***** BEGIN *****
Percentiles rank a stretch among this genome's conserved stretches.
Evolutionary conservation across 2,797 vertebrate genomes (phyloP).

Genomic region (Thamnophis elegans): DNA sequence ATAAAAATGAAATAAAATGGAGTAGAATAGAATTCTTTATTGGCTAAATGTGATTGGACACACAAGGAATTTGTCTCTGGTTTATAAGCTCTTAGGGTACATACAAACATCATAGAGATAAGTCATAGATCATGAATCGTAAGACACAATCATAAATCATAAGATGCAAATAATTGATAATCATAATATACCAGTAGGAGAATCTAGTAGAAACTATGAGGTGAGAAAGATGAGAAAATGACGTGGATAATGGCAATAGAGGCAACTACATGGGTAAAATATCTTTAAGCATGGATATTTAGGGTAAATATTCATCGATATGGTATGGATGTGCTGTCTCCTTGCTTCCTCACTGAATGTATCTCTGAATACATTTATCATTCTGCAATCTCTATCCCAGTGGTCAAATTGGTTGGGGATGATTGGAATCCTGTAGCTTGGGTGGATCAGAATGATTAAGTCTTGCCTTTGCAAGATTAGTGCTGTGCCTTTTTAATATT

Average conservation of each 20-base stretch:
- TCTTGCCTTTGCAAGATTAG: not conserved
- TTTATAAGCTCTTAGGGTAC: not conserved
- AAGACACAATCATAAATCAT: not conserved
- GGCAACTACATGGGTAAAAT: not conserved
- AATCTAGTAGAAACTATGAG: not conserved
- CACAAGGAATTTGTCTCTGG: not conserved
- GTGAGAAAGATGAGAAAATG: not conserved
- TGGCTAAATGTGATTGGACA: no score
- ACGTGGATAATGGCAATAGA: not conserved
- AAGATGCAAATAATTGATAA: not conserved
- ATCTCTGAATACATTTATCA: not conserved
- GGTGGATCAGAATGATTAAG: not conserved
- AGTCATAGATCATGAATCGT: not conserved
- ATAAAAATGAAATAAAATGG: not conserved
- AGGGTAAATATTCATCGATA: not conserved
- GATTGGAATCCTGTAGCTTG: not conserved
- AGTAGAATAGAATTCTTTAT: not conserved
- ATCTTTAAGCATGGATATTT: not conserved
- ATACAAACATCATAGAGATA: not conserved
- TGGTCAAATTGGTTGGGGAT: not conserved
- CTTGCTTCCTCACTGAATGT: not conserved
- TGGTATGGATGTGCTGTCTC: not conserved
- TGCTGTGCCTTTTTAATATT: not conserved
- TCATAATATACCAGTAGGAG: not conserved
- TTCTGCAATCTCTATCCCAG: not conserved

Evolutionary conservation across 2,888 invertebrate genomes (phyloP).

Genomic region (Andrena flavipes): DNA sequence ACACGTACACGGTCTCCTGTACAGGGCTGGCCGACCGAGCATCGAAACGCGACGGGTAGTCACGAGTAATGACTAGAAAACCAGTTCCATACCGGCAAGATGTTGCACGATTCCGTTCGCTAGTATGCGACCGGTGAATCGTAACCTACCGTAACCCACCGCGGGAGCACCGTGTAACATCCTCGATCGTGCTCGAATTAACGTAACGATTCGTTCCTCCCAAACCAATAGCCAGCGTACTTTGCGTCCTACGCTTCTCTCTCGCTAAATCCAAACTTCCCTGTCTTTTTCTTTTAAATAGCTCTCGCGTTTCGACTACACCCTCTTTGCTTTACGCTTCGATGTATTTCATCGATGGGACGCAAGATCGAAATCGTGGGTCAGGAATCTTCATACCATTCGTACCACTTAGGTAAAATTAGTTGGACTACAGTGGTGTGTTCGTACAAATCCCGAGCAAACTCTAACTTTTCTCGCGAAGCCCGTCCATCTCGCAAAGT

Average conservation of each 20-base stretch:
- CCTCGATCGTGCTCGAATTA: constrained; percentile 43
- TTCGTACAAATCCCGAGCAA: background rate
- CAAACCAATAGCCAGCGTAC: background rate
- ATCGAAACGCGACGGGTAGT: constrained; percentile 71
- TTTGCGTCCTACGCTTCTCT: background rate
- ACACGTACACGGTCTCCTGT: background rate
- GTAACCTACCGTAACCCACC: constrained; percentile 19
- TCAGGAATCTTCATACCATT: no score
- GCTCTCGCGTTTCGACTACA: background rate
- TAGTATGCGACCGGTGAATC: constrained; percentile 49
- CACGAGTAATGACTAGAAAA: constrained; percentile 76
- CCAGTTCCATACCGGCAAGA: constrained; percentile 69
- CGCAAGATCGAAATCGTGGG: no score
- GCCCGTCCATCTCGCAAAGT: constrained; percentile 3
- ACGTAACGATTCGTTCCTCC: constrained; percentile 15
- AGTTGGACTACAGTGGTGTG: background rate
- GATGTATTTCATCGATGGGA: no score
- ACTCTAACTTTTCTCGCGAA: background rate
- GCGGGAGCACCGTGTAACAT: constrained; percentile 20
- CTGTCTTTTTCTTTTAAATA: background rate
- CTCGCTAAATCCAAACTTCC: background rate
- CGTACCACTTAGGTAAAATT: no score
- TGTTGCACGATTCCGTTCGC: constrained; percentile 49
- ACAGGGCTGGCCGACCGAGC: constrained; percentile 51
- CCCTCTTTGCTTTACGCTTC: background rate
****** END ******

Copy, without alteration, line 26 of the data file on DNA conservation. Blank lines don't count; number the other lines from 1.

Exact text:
- TGGTATGGATGTGCTGTCTC: not conserved